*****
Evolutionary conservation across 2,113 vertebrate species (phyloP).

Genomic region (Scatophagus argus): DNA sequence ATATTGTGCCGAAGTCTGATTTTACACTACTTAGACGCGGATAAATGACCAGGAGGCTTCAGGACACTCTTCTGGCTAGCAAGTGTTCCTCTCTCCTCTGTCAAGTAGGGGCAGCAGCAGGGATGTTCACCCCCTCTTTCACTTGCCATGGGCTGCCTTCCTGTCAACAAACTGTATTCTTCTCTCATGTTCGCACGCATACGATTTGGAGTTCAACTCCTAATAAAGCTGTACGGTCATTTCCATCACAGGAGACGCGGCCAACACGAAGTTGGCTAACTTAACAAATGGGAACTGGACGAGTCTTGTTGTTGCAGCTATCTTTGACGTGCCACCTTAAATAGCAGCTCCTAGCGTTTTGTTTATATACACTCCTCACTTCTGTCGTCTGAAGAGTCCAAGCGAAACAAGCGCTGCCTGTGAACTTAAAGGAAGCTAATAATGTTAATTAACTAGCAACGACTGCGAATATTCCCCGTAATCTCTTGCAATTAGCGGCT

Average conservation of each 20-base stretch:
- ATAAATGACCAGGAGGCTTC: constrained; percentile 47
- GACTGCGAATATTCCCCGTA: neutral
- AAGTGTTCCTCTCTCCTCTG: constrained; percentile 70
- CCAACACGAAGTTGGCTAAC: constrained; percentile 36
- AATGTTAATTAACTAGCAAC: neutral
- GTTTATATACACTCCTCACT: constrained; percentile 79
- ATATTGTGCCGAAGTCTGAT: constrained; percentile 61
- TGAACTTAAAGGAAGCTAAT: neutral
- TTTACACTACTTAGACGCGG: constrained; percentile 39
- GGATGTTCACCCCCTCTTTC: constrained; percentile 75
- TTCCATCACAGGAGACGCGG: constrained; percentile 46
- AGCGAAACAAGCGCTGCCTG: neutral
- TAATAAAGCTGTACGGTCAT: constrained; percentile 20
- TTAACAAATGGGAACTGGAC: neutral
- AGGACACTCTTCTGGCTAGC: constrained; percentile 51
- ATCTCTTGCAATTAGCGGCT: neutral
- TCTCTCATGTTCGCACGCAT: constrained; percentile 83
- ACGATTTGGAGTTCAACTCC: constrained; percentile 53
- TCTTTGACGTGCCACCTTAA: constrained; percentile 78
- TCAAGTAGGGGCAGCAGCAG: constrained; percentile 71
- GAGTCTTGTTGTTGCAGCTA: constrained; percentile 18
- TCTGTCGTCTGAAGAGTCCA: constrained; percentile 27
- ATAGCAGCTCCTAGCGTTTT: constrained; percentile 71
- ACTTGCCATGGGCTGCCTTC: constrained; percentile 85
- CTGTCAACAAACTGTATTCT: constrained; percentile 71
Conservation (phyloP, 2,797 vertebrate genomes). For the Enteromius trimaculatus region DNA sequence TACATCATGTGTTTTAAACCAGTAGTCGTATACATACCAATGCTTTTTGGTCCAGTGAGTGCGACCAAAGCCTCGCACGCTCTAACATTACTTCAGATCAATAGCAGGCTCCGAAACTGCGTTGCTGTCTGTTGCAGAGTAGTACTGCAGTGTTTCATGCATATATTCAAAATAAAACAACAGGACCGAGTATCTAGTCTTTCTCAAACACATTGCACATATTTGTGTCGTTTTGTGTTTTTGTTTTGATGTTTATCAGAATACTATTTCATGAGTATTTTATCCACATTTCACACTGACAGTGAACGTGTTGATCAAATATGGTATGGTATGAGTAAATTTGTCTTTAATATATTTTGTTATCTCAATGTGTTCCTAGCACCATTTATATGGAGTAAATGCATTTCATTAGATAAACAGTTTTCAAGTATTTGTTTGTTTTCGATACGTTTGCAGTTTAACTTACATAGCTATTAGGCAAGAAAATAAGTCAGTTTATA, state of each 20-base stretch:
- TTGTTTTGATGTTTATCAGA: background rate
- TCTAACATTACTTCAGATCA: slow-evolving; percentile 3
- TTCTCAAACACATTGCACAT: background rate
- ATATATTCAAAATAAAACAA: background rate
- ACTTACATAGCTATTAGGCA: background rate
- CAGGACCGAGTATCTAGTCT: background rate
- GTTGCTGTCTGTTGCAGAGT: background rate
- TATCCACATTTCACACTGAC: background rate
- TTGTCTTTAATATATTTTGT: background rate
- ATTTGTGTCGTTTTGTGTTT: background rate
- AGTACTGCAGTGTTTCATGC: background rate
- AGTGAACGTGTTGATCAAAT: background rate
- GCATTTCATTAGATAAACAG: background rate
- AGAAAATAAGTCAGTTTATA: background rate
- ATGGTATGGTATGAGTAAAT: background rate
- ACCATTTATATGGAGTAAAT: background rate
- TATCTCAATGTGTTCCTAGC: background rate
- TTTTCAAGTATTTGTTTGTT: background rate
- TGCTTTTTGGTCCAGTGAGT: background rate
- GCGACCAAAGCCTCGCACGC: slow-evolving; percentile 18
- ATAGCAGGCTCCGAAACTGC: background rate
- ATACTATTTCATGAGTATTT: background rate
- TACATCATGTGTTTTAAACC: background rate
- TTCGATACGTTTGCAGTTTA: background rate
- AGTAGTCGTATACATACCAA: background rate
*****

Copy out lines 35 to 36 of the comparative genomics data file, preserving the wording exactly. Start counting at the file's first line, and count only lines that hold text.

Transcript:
- CAGGACCGAGTATCTAGTCT: background rate
- GTTGCTGTCTGTTGCAGAGT: background rate